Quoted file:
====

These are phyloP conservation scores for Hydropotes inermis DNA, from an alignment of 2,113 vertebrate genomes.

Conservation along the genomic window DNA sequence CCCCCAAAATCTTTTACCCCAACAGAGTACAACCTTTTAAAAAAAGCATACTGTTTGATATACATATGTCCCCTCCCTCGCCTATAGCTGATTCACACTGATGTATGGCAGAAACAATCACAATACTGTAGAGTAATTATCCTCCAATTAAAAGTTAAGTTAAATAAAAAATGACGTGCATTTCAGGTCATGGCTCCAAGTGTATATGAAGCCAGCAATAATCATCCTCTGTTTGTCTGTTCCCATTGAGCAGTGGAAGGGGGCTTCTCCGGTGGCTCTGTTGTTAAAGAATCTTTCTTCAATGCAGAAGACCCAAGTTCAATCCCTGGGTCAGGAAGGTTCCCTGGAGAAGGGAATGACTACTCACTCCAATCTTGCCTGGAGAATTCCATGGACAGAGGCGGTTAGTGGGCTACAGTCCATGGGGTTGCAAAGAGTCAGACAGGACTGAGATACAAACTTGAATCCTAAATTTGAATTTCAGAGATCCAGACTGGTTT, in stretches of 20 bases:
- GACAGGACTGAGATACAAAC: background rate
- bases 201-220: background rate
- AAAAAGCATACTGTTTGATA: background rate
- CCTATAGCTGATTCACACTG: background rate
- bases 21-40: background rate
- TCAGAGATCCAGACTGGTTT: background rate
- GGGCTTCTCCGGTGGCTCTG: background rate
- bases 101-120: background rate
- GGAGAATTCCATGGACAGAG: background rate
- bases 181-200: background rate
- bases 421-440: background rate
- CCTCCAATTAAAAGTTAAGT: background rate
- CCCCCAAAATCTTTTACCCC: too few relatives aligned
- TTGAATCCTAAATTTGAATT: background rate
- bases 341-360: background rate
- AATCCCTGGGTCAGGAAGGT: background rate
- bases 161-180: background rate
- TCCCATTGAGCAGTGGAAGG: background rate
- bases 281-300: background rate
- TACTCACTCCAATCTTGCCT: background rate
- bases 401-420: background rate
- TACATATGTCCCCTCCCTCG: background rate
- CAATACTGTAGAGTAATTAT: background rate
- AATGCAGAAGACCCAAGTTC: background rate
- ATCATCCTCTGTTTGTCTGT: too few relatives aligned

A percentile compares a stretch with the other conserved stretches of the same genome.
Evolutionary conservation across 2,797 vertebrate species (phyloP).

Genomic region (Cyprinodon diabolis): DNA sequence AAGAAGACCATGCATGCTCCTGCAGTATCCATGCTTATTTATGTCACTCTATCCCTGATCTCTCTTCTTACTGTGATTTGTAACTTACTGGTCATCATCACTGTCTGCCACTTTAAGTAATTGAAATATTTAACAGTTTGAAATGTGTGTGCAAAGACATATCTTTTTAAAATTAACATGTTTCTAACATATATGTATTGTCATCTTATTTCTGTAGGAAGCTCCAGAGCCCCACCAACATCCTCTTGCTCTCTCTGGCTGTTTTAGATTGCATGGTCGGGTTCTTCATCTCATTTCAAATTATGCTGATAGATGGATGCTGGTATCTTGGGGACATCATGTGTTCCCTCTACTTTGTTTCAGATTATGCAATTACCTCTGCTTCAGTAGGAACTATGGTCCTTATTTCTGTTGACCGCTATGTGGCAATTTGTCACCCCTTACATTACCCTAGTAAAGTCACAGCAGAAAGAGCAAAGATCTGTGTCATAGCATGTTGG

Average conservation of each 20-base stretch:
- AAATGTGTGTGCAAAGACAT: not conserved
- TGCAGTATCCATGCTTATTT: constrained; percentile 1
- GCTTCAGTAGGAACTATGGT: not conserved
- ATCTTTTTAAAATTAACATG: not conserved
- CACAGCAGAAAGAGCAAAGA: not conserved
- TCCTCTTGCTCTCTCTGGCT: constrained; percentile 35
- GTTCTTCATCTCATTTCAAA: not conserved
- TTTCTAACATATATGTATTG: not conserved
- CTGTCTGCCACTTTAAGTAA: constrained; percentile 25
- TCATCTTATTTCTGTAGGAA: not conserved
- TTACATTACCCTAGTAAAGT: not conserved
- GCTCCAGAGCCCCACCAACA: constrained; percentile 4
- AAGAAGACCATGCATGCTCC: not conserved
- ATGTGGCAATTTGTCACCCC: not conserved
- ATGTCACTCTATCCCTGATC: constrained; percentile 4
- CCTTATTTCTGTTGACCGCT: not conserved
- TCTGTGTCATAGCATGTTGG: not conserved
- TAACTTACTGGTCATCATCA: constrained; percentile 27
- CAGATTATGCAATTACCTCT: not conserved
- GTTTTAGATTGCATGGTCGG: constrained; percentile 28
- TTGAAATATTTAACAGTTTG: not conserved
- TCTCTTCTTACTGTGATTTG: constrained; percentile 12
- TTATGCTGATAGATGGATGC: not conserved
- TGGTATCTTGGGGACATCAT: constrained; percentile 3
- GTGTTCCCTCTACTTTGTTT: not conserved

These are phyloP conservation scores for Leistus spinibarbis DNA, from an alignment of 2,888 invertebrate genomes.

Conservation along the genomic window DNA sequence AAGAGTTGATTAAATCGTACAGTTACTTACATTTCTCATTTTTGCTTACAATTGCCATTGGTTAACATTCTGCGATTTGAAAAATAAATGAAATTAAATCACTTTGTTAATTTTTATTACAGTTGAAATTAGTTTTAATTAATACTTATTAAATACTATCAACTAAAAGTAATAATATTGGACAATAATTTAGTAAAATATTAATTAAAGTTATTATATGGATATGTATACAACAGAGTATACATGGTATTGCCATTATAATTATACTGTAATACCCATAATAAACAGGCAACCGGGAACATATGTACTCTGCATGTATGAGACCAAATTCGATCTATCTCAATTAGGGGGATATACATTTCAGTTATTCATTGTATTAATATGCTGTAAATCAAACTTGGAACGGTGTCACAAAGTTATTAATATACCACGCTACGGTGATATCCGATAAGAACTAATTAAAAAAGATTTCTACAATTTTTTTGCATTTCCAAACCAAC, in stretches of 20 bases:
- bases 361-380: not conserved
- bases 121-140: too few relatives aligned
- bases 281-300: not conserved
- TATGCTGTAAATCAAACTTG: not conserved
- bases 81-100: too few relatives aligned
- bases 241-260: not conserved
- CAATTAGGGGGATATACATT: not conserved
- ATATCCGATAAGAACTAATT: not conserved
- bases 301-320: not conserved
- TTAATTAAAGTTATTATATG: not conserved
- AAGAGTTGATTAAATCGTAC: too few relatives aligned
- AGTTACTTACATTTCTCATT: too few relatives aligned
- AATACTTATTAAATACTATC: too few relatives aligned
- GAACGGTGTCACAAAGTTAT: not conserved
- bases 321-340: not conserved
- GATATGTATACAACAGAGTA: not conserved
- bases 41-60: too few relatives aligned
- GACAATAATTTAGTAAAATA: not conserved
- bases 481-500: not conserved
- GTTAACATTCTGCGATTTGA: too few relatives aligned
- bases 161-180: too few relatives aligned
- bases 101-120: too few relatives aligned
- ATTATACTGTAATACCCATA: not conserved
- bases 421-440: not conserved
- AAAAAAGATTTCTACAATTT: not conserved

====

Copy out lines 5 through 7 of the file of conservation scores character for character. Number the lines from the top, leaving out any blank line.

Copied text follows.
- AAAAAGCATACTGTTTGATA: background rate
- CCTATAGCTGATTCACACTG: background rate
- bases 21-40: background rate